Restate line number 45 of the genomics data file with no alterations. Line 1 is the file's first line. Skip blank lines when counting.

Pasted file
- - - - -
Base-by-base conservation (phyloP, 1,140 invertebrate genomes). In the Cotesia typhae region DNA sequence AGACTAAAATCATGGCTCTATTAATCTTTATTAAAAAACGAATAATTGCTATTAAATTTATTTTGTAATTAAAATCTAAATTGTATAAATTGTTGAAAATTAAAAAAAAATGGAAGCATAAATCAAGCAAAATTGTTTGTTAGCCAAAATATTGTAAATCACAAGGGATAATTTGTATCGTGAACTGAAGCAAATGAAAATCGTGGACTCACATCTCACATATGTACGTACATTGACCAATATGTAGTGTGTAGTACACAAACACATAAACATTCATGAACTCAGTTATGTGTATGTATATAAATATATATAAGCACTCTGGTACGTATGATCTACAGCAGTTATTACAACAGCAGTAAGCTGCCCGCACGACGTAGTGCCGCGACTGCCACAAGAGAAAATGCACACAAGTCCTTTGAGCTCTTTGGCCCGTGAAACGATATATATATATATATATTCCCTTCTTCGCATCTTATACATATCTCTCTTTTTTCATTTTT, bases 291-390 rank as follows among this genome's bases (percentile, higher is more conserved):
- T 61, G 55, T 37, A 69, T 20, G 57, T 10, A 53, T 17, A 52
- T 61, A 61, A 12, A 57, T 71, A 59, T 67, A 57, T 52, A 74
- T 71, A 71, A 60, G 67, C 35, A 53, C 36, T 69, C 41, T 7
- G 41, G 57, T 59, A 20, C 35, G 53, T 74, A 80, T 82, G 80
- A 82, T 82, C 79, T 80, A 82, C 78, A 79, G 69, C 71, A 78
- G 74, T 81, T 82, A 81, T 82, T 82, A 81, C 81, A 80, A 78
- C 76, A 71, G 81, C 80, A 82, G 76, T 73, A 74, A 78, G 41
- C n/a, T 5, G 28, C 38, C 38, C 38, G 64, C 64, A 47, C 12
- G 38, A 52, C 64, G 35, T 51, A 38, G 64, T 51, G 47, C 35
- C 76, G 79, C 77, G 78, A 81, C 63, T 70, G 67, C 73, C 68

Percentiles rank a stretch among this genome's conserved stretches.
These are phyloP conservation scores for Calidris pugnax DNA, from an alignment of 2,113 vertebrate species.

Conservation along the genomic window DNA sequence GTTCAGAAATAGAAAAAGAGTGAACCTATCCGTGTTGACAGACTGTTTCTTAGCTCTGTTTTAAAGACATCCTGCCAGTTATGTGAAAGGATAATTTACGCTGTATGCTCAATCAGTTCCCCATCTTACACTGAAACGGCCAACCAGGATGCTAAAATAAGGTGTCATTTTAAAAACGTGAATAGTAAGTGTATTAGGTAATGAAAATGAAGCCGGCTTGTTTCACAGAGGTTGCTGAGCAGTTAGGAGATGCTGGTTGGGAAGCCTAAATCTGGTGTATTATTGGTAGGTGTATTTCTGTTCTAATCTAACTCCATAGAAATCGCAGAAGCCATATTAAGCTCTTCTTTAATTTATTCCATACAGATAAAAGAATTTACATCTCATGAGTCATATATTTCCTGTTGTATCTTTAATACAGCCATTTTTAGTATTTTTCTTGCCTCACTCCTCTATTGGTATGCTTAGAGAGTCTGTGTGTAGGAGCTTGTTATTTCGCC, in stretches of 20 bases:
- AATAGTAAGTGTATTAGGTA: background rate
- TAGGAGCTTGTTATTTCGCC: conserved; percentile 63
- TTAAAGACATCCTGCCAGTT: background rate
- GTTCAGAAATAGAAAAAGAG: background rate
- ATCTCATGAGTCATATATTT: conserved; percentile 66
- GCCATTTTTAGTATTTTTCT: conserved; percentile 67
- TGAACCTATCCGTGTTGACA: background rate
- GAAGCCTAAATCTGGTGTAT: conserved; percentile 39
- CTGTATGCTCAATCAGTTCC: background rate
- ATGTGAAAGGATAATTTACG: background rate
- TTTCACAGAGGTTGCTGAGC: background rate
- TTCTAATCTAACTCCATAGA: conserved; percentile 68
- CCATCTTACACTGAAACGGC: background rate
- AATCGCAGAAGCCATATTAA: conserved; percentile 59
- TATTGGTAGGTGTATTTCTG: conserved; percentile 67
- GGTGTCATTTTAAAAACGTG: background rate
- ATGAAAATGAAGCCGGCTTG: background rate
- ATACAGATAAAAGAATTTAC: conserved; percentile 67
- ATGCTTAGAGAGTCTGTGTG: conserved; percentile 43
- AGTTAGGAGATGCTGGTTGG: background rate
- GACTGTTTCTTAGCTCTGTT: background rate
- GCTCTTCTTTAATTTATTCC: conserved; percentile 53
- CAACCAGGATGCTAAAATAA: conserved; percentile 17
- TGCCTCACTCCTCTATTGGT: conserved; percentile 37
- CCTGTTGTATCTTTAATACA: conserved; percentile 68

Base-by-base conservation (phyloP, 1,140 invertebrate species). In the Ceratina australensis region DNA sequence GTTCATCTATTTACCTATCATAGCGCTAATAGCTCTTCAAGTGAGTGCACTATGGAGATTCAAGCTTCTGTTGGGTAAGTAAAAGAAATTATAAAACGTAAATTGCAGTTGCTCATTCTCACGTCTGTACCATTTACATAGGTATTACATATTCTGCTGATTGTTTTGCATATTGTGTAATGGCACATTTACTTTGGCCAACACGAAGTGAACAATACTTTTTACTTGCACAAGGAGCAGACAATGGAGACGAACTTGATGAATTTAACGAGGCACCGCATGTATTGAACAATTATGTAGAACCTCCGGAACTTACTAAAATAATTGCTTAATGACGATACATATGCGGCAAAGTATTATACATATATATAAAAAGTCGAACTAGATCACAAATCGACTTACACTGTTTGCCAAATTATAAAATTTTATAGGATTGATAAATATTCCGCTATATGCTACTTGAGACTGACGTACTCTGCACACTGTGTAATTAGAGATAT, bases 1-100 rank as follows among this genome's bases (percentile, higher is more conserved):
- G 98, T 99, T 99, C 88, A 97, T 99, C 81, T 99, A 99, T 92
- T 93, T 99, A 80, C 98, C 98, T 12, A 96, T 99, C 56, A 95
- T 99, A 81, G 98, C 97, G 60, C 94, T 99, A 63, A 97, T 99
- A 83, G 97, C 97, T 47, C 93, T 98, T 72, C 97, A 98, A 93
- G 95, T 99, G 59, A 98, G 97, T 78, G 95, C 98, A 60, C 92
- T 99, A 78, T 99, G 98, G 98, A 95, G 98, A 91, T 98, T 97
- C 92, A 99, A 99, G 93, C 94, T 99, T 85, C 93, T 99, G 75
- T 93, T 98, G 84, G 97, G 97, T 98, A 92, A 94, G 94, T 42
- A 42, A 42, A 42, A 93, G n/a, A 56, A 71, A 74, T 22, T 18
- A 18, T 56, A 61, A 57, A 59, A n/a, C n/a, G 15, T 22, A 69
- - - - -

- G 95, T 99, G 59, A 98, G 97, T 78, G 95, C 98, A 60, C 92